The Things We've Forgotten [To Clean] PT 5: The Washing Machine


Clean That Washing Machine
It's amazing how a little bit of sunshine motivates.  The second the days start to get longer and the sun starts to take on a rosier glow, people start thinking about polishing up the caves they've been hibernating in for the past three months.  It's a lovely time of hope, expectation and window cleaner.  

But all that cleaning CAN be overwhelming. Especially if you want to do a deep, deep clean (and if you have, you know, a life). 

So while we make plans for that all-inclusive spring cleaning spree, lighten the load by picking one overlooked item a day to knock off your list. 

Overlooked Item of the Day:

The Washing Machine

Over the past few months of living in our townhome, I had begun to notice A Smell coming from somewhere in the basement.  Nothing horrible. Not like something crawled in there and died. Just a slightly mildewy aroma that wafts if you walk through quickly.  A brief investigation revealed (to my mild horror) that it was, in fact, the washing machine.

Dirty Washing Machine First thing was first: Like any normal crazy person, I required all of my friends to sniff me and tell me whether or not I, too, had started to smell like I'd been left out in the rain for a few days.  (I was assured that I did not, and that, if I had, they would have immediately forced me to shower, clothes and all.  Good friends are invaluable.)

My pride still intact (as much as it ever is), I turned my attention to the source of the problem. The machine.

As we rent, I have no idea how old the machine is.  And though the community takes very good care of most things, I somehow doubt that the washing machines get cleaned between tenants.  Needless to say: It's time.

Tools Needed:

Cleaning Supplies 1-1.5 quarts (4-6 c.) White Vinegar 
Dish soap
All Purpose Cleaner 
Toothbrush or cotton swabs
Magic Eraser

Okay, Let's Do This.

1.  Safety First: Unplug your washing machine.  You can't be too careful.

2.  Let's play Find the Filters!  Thought it was just your Dryer that had these? Nope!  You may need to look up online to see where it's located on your model. For mine, there are two filters located inside the drum.  A quick glance (or whiff) and it was easy enough to see that they had possibly NEVER been cleaned before.  Ever.  Amazingly disgusting.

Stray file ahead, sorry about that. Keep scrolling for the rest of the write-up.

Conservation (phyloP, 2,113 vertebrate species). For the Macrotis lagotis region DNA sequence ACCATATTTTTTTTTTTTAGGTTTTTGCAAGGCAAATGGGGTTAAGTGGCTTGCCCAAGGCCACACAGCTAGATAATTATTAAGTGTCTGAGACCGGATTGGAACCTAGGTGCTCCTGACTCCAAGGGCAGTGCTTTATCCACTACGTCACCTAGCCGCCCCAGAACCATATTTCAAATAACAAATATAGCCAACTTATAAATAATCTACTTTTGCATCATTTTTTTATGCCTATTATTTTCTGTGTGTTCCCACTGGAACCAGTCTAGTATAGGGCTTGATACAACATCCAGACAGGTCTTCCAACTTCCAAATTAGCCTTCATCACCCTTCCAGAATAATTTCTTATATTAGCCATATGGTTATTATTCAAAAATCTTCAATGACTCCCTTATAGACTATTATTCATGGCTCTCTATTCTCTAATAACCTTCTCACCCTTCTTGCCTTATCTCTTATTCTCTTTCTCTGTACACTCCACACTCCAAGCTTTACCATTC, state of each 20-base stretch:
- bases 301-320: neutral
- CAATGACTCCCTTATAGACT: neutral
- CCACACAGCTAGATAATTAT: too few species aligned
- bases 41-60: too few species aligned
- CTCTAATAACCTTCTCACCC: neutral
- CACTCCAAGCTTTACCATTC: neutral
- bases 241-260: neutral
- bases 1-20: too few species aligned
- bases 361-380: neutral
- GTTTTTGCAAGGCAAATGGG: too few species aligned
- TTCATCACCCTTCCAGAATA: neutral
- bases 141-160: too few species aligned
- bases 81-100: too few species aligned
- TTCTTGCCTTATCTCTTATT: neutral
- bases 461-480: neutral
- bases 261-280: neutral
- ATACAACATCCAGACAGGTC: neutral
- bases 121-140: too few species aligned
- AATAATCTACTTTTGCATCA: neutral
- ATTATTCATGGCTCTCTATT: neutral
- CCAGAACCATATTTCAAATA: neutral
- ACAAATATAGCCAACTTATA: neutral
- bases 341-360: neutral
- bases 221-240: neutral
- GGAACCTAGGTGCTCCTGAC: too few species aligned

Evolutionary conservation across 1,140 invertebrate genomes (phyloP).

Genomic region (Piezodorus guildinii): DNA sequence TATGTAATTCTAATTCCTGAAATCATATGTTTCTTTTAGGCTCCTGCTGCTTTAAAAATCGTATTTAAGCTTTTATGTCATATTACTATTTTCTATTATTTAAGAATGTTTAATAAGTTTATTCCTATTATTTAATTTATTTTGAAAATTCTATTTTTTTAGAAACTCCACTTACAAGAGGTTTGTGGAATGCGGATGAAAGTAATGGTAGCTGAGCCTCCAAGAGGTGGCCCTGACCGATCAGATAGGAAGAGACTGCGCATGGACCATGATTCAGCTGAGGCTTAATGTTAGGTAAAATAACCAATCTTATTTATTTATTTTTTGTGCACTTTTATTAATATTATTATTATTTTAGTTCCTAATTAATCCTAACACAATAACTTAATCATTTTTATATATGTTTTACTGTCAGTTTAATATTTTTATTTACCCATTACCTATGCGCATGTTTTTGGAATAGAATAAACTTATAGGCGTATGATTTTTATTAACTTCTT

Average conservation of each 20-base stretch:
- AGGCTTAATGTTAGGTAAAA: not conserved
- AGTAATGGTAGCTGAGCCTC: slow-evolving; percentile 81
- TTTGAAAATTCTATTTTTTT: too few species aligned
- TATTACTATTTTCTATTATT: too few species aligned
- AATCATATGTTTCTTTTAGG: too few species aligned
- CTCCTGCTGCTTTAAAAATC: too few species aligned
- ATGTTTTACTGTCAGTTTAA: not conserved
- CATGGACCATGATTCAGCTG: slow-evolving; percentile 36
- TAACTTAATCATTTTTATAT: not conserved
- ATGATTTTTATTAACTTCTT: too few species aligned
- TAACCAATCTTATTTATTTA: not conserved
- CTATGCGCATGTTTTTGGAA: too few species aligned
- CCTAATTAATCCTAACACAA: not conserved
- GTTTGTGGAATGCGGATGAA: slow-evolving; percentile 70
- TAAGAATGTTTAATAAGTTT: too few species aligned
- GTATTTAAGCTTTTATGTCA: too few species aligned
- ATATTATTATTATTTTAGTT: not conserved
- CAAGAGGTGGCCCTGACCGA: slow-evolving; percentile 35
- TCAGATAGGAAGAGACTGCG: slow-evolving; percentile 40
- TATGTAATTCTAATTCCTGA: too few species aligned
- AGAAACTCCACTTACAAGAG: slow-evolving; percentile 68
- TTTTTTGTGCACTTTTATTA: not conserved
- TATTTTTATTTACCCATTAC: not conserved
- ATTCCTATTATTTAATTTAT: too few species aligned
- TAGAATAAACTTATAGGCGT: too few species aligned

Dirty Washing Machine Filters
So. Freaking. Gross.

Remove any gross build up in the filters (which is an IMMEDIATE improvement in the smell), and drop the filters themselves into a sink full of hot soapy water. Allow to soak for fifteen minutes. 

3.  Wipe down the inside.  Use a wet rag with a bit of white vinegar or cleaning solution with bleach to wipe down the place where the filters are seated, as well as the interior drum of the machine.  Clean any dispensers, making sure to get all crevices and cracks. An old toothbrush or a cotton swab dipped in cleaning solution helps.  Clean around all gaskets.  These rubber spots are a prime place for mildew build up. 

4. Replace the filters, after making sure that they're as clean as you can possibly get them.

5. Plug in your washing machine.   (It's much harder for things to get clean without power.)

6.  **Fill your washing machine to the max with hot water, and add 4-6 c. white vinegar.  Let water agitate for a minute or two after filling, and then stop machine and allow to soak for 45 minutes to an hour.  

7.  Meanwhile, use this time, to give the outside a good wipe down.  If you have any tough marks that you can't seem to scrub off, try using a Magic Eraser.

8. After the water and vinegar has stood for 45 minutes to an hour, run the washer on the longest, hottest wash and rinse cycle.

9.  Once the cycle is complete, and the washer is drained and empty,  run a hot cycle one more time to make sure everything is rinsed completely out.

There. Doesn't that smell better? 

Want more? Check out the rest of the Forgotten to Clean Series and learn how to clean your Iron, Dishwasher, Knife Block and Coffee Maker

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